“You Can’t Keep Her Out”: Mary Church Terrell’s Fight for Equality in America

Project Group: Mickaela Fouad, Sarah Minion, Natalia Shevin

Student Editor: Natalia Shevin

Mary Church Terrell
Mary Church Terrell

Mary Eliza Church Terrell (1863-1954) was born in Memphis, Tennessee, to Robert Reed Church and Louisa Ayers, both mixed-race and formerly enslaved. Her father is widely known as the first Black millionaire in the South. Terrell sustained a commitment to social justice as well as to pioneering programs and developing opportunities for the advancement of both Black people and women.

After attending school in Yellow Springs, Ohio, Church enrolled in Oberlin College’s preparatory department from 1879 to 1880. Immediately following that, she spent four years in the college. While female students generally enrolled in the Literary Course, or “ladies’ course,” Mary Church chose to pursue the Classical Course, or “gentlemen’s course,” which required an additional two years and more rigorous study. Church graduated from Oberlin College in 1884, along with Anna Julia Haywood Cooper (1858-1964) and Ida Gibbs (1862-1957), who both remained lifelong colleagues.1 She excelled during her time at Oberlin College, receiving high marks in her classes and participating in a prestigious literary society.2

On 18 October 1891, Mary Church married Robert Heberton Terrell, the first Black man to graduate Magna Cum Laude from Harvard University. Mary Church Terrell suffered the loss of three children, with only Phyllis Church (later Langston) surviving past infancy.3 The Terrells adopted another child in 1905, Mary Louise (later Geaudreau). Both daughters attended Oberlin from 1913 to 1914; Phyllis enrolled in the academy and conservatory, and Mary Louise enrolled in the college.

you can't keep her out

Terrell sustained a lifelong relationship with Oberlin College, deeply moved by her own experiences and education, but later criticized its failure to uphold the values which she considered essential to its existence. She pushed for Oberlin to keep to its progressive roots to inform its pedagogy and residential policy. In 1911, to celebrate the centenary of the birth of Harriet Beecher Stowe, she hoped to give a lecture to Oberlin students about Stowe’s commitment to racial equality but was ultimately denied this opportunity. In 1914, the college refused to integrate housing for her daughters.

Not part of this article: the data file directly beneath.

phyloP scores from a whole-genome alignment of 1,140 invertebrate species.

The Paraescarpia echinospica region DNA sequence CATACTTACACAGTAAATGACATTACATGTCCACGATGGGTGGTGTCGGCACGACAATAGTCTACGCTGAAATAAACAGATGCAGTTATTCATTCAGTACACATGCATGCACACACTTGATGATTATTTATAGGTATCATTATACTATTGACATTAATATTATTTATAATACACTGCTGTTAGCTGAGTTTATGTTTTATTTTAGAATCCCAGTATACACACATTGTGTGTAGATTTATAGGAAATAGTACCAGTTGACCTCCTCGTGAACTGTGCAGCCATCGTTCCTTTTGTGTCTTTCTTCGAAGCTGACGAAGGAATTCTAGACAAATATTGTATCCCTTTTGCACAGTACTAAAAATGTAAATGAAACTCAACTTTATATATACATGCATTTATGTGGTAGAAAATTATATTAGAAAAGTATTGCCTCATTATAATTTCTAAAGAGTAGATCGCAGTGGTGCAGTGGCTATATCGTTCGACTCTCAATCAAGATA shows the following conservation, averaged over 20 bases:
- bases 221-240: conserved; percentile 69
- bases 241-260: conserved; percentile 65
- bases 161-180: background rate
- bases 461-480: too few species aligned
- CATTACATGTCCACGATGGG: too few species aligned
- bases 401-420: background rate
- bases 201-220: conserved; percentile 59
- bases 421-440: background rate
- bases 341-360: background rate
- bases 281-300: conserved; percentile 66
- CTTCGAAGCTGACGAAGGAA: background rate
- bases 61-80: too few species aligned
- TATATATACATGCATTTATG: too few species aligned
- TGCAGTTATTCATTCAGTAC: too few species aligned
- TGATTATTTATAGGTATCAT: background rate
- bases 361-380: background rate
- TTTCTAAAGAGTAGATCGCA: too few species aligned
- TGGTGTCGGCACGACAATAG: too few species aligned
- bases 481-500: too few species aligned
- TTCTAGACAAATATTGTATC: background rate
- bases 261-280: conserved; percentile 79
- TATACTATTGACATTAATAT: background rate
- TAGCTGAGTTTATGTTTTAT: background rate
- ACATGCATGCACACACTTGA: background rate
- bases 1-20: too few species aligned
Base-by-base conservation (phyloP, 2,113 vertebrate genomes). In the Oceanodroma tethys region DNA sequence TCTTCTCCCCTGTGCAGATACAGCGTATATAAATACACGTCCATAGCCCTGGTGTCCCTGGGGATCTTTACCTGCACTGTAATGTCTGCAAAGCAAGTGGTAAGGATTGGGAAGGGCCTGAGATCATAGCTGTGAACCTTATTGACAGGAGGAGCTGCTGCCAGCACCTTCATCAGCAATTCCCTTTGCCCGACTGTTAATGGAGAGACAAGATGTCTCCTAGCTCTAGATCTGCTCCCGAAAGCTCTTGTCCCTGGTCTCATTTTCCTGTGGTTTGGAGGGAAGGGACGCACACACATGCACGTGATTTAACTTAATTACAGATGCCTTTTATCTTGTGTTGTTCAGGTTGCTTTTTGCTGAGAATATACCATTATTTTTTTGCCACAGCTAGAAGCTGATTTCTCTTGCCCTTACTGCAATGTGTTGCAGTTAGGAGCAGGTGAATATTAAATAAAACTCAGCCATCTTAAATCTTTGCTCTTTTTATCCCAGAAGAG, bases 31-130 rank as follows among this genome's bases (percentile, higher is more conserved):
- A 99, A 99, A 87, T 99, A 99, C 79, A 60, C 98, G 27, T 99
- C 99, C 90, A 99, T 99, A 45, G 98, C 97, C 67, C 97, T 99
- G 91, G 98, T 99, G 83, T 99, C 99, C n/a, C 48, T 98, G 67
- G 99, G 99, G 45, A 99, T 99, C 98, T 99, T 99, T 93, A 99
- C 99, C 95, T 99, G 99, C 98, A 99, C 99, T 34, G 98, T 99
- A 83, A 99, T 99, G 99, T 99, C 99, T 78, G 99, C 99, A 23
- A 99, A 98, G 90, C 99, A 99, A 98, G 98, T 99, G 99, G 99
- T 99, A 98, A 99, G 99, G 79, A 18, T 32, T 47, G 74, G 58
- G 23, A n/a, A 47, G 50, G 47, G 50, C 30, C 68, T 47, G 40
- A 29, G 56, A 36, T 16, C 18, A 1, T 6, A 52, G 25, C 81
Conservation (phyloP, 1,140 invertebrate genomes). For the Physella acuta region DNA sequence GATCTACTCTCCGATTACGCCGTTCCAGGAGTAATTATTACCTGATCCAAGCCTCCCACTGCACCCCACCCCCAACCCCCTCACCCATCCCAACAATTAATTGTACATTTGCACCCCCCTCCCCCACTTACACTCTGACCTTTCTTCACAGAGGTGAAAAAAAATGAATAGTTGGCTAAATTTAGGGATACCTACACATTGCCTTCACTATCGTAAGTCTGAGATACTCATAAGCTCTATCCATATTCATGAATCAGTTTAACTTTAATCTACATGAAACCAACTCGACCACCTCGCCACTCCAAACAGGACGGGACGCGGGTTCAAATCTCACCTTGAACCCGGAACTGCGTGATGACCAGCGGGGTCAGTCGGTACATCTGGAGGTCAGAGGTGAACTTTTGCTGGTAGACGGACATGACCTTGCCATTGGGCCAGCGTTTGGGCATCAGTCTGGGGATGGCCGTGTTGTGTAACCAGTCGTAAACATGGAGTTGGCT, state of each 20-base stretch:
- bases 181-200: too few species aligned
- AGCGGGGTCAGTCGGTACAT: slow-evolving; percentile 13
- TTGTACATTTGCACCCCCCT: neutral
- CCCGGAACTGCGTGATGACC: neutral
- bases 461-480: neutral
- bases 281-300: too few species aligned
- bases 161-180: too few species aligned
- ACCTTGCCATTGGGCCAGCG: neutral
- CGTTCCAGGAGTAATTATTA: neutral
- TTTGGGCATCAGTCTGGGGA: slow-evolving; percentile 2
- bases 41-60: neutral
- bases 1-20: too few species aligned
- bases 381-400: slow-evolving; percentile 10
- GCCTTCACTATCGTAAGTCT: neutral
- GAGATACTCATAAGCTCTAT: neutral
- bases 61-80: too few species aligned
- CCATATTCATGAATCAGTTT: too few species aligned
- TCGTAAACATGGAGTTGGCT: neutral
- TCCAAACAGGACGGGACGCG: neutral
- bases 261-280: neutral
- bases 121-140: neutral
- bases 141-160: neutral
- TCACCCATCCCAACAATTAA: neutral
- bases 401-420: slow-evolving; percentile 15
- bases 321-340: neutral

Despite this, she continued to cite her own time at Oberlin as a source of inspiration in her many years as an activist for diverse causes, including women’s issues, civil rights, and education. During her career she was the founding president of the National Association of Colored Women and founder of the College Alumnae Council. In addition, Terrell was a member of the National Association for the Advancement of Colored People, the Women’s Committee for Equal Justice, the Civil Rights Congress, and the Women’s Republican League of Washington, D.C. She was the first Black woman to serve on the Washington D.C Board of Education.4

For a woman who worked closely with communists and accused communists later in life, she remained dedicated to the United States and its Constitution. She met regularly with politicians to demand justice for Black people and particularly Black women, once famously confronting William Howard Taft, then Secretary of War under Theodore Roosevelt, to investigate the dishonorable discharge of three Black soldiers in 1906. But her proximity to Washington did not keep her from participating in direct actions, particularly during her efforts to desegregate restaurants in the 1940s and 1950s.

While she championed countless causes, Terrell was especially active in support of the rights of Black women. She not only stood as an emblem of equality, but she also took up the cause of individual cases, such as that of Rosa Lee Ingram, who was falsely accused of murder. Fighting on the eve of the modern Civil Rights movement, Terrell used the newly established United Nations to challenge internal racist policies at a time when America sought to promote an image of democracy abroad. Ultimately, Mary Church Terrell’s fervor, persistence, and unwavering commitment to equality fueled her continued activism until her dying days.

The Oberlin College Archives holds an extensive collection for Mary Church Terrell, including her student files, correspondences with President Churchill King, and six new boxes that were donated by Terrell’s descendent in June 2015.

Note: For documents in this project, we have used “<>” to flag handwritten additions by the author to original typescripts.

1 Anna Julia Haywood Cooper (1858-1964) was a widow when she began at Oberlin College. Ida Gibbs (1862-1957; later Hunt). Terrell wrote in her diary on 26 March 1948 about a visit she had with Ida Gibbs Hunt, 64 years after attending Oberlin together.

2 Terrell was a member of the Aelioian Literary Society at Oberlin College.

3 Phyllis was named for Phyllis Wheatley, who was formerly enslaved and became the first Black woman poet to be published. On the 1905 Quinquennial Catalogue of Officers and Graduates, Terrell writes, “Children born: <Four children, of whom one only is living – Phyllis Church Terrell shall attend Oberlin College>” (Student File: Mary Church Terrell, Folder 2, O. C. A.).

4 She was not shy about reporting her achievements, especially to the Oberlin administration after they repeatedly ostracized her. In a letter to Oberlin College Secretary George Jones on 26 April 1935, Terrell informed him of her time as the Secretary of the Race Relations Committee of the Washington Federation of Churches, secretary of the Congregational Church, and appointment on the Board of Education. She wrote, “I tell you this, because it may interest you to know what an Oberlin woman does with her training when she works for the community in which she lives.” (Student File: Mary Church Terrell, Folder 2, O. C. A.).